Before you share your deepest thoughts, feelings, or secrets with another person, keep in mind that choosing the wrong person as a confidante could do you more harm than good. It is very important that you find a trustworthy, non-judgmental, supportive confidante who will not share what you have told her or him. You may want to
find a therapist, someone who can provide you with objectivity as well as anonymity.
What if you prefer not to talk? According to Dr. Pennebaker, there are a number of ways we can express our thoughts and emotions in addition to talking with a friend, a support group, or a therapist. Other effective modes of emotional expression include talking into a tape recorder,
keeping a journal
, writing letters, praying, or engaging in dance, art, or music.
The "Write" Preventive Medicine
Studies involving grade-school children, nursing home residents,
sufferers, medical school students, maximum security prisoners, new mothers, and rape victims, have suggested that writing about emotional upheaval improved physical and emotional health. In other studies, writing about emotionally difficult experiences helped people reduce anxiety and depression, find new jobs, and get better grades in college.
Writing about your deepest thoughts and feelings can be good medicine and it is easy and inexpensive. Here are a few things you need to consider before using this method of self-expression:
Experiment—Writing may or may not help you in dealing with emotional conflicts depending on the issue you are confronting. If you find it does not help you, try other methods of self-expression. And above all, do not use writing to avoid taking direct action with a problem.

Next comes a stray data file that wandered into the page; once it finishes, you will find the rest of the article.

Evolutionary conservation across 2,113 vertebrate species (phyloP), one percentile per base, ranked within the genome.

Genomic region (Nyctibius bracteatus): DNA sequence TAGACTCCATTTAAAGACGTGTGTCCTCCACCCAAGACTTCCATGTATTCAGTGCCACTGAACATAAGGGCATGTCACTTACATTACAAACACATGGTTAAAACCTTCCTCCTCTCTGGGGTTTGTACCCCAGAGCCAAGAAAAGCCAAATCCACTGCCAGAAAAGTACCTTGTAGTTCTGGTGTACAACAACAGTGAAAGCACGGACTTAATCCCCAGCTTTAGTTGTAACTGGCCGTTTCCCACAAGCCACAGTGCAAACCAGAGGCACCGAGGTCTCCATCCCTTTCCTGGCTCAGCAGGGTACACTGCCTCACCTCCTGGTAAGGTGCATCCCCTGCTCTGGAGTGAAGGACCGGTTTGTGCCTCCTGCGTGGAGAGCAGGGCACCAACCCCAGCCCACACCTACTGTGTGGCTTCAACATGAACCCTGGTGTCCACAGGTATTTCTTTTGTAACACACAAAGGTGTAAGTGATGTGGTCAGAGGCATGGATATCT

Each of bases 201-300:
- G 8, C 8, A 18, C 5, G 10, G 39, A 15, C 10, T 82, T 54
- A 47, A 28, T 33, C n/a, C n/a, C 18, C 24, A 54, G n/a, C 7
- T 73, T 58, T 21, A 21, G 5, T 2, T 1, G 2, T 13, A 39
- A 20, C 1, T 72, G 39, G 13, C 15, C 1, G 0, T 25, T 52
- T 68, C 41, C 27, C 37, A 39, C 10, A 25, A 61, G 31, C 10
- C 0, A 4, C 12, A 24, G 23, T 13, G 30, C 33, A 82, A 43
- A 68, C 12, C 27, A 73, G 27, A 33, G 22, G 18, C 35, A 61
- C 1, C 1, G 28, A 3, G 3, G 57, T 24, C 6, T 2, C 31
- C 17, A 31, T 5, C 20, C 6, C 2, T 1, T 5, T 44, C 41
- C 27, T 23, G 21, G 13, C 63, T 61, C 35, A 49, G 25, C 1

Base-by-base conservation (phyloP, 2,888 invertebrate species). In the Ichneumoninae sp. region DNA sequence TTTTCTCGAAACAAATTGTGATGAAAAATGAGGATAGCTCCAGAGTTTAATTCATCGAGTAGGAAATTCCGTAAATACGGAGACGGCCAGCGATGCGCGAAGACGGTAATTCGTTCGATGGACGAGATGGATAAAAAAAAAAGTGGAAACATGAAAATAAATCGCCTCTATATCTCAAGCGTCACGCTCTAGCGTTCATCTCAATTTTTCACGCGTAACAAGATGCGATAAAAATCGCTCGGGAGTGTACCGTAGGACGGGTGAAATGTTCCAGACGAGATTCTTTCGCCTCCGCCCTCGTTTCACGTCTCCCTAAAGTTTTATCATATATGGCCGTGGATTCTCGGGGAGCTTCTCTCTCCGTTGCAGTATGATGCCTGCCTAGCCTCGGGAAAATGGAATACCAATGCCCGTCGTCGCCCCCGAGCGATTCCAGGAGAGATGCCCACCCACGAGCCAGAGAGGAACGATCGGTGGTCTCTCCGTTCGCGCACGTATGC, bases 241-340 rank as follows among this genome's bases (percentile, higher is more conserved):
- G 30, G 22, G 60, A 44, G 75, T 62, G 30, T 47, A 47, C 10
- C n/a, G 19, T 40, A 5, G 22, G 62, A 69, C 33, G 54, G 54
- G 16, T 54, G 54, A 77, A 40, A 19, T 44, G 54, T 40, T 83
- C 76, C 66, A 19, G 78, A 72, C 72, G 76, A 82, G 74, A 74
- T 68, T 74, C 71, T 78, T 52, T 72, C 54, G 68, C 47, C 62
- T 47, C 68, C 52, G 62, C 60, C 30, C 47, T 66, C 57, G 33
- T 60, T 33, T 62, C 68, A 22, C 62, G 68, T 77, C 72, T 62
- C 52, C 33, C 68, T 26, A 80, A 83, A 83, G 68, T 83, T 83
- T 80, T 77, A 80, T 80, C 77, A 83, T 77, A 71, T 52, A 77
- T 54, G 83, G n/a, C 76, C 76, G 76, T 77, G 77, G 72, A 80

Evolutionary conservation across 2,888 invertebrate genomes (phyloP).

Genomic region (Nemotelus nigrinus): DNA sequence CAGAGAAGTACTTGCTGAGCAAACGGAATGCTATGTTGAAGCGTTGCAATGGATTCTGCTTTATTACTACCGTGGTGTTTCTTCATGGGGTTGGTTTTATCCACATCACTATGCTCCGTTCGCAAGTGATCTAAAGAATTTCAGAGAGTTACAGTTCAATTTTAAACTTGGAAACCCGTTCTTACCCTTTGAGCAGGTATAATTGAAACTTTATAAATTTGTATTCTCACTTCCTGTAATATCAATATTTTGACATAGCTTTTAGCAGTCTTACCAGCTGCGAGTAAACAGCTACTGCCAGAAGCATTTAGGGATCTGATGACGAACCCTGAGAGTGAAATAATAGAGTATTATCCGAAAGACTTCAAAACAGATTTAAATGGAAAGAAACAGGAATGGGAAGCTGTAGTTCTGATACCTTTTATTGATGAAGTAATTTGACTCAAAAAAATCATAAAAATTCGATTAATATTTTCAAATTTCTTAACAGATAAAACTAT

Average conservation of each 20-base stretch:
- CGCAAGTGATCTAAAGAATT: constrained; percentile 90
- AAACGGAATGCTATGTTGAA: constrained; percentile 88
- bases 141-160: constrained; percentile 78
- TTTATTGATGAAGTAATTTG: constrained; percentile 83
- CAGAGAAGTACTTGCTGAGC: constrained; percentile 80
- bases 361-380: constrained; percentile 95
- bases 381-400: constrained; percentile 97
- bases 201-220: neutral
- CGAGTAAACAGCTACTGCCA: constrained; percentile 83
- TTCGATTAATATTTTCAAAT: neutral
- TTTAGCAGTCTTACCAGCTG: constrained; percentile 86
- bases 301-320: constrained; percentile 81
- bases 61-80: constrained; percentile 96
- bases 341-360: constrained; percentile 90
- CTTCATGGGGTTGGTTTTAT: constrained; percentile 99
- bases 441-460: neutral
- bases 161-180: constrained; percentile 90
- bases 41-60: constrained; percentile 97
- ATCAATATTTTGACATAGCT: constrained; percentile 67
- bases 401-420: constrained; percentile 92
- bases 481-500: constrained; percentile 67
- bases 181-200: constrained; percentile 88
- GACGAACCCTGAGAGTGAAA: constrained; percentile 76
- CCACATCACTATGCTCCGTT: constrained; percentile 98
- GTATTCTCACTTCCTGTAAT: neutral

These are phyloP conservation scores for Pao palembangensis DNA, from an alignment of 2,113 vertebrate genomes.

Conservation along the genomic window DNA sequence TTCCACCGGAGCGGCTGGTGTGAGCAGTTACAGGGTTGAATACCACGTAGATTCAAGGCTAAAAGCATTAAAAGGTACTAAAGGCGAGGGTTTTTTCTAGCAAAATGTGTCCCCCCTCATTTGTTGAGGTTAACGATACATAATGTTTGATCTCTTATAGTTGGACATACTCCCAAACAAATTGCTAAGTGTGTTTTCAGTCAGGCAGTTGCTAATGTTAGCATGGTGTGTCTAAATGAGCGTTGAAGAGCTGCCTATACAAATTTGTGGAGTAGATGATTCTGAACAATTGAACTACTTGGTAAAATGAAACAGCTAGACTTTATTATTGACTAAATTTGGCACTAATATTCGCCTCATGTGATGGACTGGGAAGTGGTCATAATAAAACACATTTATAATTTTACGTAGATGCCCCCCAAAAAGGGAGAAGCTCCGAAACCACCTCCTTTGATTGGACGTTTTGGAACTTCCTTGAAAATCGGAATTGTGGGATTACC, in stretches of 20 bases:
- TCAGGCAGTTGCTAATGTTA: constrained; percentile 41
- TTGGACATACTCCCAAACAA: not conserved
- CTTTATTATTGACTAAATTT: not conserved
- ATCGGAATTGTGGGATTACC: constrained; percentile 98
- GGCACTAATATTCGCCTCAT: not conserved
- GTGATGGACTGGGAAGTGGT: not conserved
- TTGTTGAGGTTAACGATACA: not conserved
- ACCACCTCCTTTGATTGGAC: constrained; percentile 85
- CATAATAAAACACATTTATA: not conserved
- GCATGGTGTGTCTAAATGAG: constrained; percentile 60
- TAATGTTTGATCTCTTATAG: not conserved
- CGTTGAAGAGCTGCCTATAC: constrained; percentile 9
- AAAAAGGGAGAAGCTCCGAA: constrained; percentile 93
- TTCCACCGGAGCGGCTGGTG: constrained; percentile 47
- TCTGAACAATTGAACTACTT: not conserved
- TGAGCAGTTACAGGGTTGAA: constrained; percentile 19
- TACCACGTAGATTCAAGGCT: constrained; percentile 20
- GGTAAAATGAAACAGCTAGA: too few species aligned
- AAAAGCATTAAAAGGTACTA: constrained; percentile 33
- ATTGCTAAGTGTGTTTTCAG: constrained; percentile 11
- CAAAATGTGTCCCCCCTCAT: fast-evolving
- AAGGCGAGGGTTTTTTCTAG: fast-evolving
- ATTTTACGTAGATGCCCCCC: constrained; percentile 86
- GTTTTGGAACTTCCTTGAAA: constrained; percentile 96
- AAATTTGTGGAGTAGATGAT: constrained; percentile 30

Choose a topic—Your topic should be an issue that you find yourself thinking or dreaming about. It may be something that you are afraid or embarrassed to express openly.
Let go—Do not censor your writing. For this reason, your writing should be kept strictly to yourself. Do not worry about grammar or spelling. Write about the experience itself as well as your deepest feelings about the experience. Think about what you feel and why you feel that way.
Do not expect to feel better right away—Many people find that they feel sad and depressed for an hour or so after writing about an upsetting experience. This is especially true for those who are writing about a present trauma, such as death or divorce. For the majority of people, however, writing eventually brings relief and more positive moods.
When others need to self-disclose—Sometimes you do not know what to do when a friend has lost a loved one or has experienced some other trauma. You may avoid bringing up the trauma for fear that it will make the person upset. This approach is usually not helpful. Chances are, the friend is thinking about the trauma a great deal and needs to talk about it. One of the most supportive things you can say to a friend in crisis is, "Please feel free to talk about it."
The American Institute of Stress
American Psychological Association
Canadian Mental Health Association
Canadian Psychiatric Association
Emotional Intelligence: Why It Can Matter More Than IQ. London, England: Bloomsbury; 1996.
Opening Up: The Healing Power of Expressing Emotions. New York, NY: Guilford Press; 1997.